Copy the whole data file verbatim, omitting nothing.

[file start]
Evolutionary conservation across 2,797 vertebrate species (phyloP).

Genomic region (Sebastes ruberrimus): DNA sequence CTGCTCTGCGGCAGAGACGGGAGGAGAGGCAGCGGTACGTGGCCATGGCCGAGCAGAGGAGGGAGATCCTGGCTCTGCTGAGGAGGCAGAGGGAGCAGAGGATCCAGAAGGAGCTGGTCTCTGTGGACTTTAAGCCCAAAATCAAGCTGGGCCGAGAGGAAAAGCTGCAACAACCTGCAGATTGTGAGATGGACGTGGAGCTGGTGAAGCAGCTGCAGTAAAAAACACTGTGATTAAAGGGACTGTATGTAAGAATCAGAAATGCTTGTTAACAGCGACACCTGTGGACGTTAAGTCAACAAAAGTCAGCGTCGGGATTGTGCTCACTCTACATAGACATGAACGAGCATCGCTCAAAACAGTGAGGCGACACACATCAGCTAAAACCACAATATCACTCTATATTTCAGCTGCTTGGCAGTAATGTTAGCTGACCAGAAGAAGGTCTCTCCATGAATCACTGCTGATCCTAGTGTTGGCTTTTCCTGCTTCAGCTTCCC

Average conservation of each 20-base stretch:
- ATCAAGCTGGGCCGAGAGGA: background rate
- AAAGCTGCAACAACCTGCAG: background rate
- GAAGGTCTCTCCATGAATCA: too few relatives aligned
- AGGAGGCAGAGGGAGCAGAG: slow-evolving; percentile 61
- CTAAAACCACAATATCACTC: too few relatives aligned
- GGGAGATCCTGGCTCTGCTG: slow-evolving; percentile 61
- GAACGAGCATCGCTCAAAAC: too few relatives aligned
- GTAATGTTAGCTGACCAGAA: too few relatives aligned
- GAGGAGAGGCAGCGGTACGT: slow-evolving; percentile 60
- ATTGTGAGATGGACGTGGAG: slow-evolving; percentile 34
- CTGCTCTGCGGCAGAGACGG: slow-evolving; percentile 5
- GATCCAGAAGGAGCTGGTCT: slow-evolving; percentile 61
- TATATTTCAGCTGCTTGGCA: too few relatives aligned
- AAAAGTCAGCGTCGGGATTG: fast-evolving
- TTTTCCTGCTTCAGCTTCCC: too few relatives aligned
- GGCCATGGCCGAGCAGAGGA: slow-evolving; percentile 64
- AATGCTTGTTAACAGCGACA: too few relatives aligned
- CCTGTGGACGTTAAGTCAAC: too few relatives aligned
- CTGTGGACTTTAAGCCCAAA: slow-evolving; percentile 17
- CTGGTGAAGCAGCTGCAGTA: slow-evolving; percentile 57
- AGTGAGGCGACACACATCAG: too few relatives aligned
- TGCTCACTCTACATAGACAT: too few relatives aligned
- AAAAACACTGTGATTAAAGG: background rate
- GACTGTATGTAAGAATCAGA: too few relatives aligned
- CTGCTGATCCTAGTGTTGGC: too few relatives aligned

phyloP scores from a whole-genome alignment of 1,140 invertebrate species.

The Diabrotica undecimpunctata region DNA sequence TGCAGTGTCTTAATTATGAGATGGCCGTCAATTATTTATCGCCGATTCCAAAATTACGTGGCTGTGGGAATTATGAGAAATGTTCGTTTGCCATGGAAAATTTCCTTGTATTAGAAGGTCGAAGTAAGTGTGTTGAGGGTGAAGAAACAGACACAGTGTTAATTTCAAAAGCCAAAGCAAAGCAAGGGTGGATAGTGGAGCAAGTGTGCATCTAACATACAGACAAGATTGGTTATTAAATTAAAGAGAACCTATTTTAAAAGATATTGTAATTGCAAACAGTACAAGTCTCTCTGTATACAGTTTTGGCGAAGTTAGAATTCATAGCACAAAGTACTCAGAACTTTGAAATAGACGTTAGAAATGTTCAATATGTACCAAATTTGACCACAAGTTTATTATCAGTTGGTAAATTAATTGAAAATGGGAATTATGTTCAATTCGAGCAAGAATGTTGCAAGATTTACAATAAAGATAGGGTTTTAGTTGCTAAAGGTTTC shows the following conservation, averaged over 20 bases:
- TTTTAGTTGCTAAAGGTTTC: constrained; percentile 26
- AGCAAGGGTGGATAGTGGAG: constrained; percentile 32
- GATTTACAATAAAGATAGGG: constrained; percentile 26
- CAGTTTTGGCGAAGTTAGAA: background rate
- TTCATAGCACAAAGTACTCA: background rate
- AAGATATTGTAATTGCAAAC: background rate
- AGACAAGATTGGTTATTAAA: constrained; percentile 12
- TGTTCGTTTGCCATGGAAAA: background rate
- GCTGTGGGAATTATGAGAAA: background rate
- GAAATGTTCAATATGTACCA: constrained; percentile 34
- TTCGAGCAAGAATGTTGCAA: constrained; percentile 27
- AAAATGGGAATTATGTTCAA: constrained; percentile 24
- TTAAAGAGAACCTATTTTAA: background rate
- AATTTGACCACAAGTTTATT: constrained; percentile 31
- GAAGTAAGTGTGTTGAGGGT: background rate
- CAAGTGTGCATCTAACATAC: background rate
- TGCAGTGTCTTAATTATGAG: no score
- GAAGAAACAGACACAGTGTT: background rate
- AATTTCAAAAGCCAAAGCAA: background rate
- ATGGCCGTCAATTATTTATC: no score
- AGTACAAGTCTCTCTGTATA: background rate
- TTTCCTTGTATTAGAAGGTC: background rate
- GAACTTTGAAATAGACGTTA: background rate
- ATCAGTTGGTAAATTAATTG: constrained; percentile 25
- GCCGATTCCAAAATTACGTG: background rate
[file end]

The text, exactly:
Evolutionary conservation across 2,797 vertebrate species (phyloP).

Genomic region (Sebastes ruberrimus): DNA sequence CTGCTCTGCGGCAGAGACGGGAGGAGAGGCAGCGGTACGTGGCCATGGCCGAGCAGAGGAGGGAGATCCTGGCTCTGCTGAGGAGGCAGAGGGAGCAGAGGATCCAGAAGGAGCTGGTCTCTGTGGACTTTAAGCCCAAAATCAAGCTGGGCCGAGAGGAAAAGCTGCAACAACCTGCAGATTGTGAGATGGACGTGGAGCTGGTGAAGCAGCTGCAGTAAAAAACACTGTGATTAAAGGGACTGTATGTAAGAATCAGAAATGCTTGTTAACAGCGACACCTGTGGACGTTAAGTCAACAAAAGTCAGCGTCGGGATTGTGCTCACTCTACATAGACATGAACGAGCATCGCTCAAAACAGTGAGGCGACACACATCAGCTAAAACCACAATATCACTCTATATTTCAGCTGCTTGGCAGTAATGTTAGCTGACCAGAAGAAGGTCTCTCCATGAATCACTGCTGATCCTAGTGTTGGCTTTTCCTGCTTCAGCTTCCC

Average conservation of each 20-base stretch:
- ATCAAGCTGGGCCGAGAGGA: background rate
- AAAGCTGCAACAACCTGCAG: background rate
- GAAGGTCTCTCCATGAATCA: too few relatives aligned
- AGGAGGCAGAGGGAGCAGAG: slow-evolving; percentile 61
- CTAAAACCACAATATCACTC: too few relatives aligned
- GGGAGATCCTGGCTCTGCTG: slow-evolving; percentile 61
- GAACGAGCATCGCTCAAAAC: too few relatives aligned
- GTAATGTTAGCTGACCAGAA: too few relatives aligned
- GAGGAGAGGCAGCGGTACGT: slow-evolving; percentile 60
- ATTGTGAGATGGACGTGGAG: slow-evolving; percentile 34
- CTGCTCTGCGGCAGAGACGG: slow-evolving; percentile 5
- GATCCAGAAGGAGCTGGTCT: slow-evolving; percentile 61
- TATATTTCAGCTGCTTGGCA: too few relatives aligned
- AAAAGTCAGCGTCGGGATTG: fast-evolving
- TTTTCCTGCTTCAGCTTCCC: too few relatives aligned
- GGCCATGGCCGAGCAGAGGA: slow-evolving; percentile 64
- AATGCTTGTTAACAGCGACA: too few relatives aligned
- CCTGTGGACGTTAAGTCAAC: too few relatives aligned
- CTGTGGACTTTAAGCCCAAA: slow-evolving; percentile 17
- CTGGTGAAGCAGCTGCAGTA: slow-evolving; percentile 57
- AGTGAGGCGACACACATCAG: too few relatives aligned
- TGCTCACTCTACATAGACAT: too few relatives aligned
- AAAAACACTGTGATTAAAGG: background rate
- GACTGTATGTAAGAATCAGA: too few relatives aligned
- CTGCTGATCCTAGTGTTGGC: too few relatives aligned

phyloP scores from a whole-genome alignment of 1,140 invertebrate species.

The Diabrotica undecimpunctata region DNA sequence TGCAGTGTCTTAATTATGAGATGGCCGTCAATTATTTATCGCCGATTCCAAAATTACGTGGCTGTGGGAATTATGAGAAATGTTCGTTTGCCATGGAAAATTTCCTTGTATTAGAAGGTCGAAGTAAGTGTGTTGAGGGTGAAGAAACAGACACAGTGTTAATTTCAAAAGCCAAAGCAAAGCAAGGGTGGATAGTGGAGCAAGTGTGCATCTAACATACAGACAAGATTGGTTATTAAATTAAAGAGAACCTATTTTAAAAGATATTGTAATTGCAAACAGTACAAGTCTCTCTGTATACAGTTTTGGCGAAGTTAGAATTCATAGCACAAAGTACTCAGAACTTTGAAATAGACGTTAGAAATGTTCAATATGTACCAAATTTGACCACAAGTTTATTATCAGTTGGTAAATTAATTGAAAATGGGAATTATGTTCAATTCGAGCAAGAATGTTGCAAGATTTACAATAAAGATAGGGTTTTAGTTGCTAAAGGTTTC shows the following conservation, averaged over 20 bases:
- TTTTAGTTGCTAAAGGTTTC: constrained; percentile 26
- AGCAAGGGTGGATAGTGGAG: constrained; percentile 32
- GATTTACAATAAAGATAGGG: constrained; percentile 26
- CAGTTTTGGCGAAGTTAGAA: background rate
- TTCATAGCACAAAGTACTCA: background rate
- AAGATATTGTAATTGCAAAC: background rate
- AGACAAGATTGGTTATTAAA: constrained; percentile 12
- TGTTCGTTTGCCATGGAAAA: background rate
- GCTGTGGGAATTATGAGAAA: background rate
- GAAATGTTCAATATGTACCA: constrained; percentile 34
- TTCGAGCAAGAATGTTGCAA: constrained; percentile 27
- AAAATGGGAATTATGTTCAA: constrained; percentile 24
- TTAAAGAGAACCTATTTTAA: background rate
- AATTTGACCACAAGTTTATT: constrained; percentile 31
- GAAGTAAGTGTGTTGAGGGT: background rate
- CAAGTGTGCATCTAACATAC: background rate
- TGCAGTGTCTTAATTATGAG: no score
- GAAGAAACAGACACAGTGTT: background rate
- AATTTCAAAAGCCAAAGCAA: background rate
- ATGGCCGTCAATTATTTATC: no score
- AGTACAAGTCTCTCTGTATA: background rate
- TTTCCTTGTATTAGAAGGTC: background rate
- GAACTTTGAAATAGACGTTA: background rate
- ATCAGTTGGTAAATTAATTG: constrained; percentile 25
- GCCGATTCCAAAATTACGTG: background rate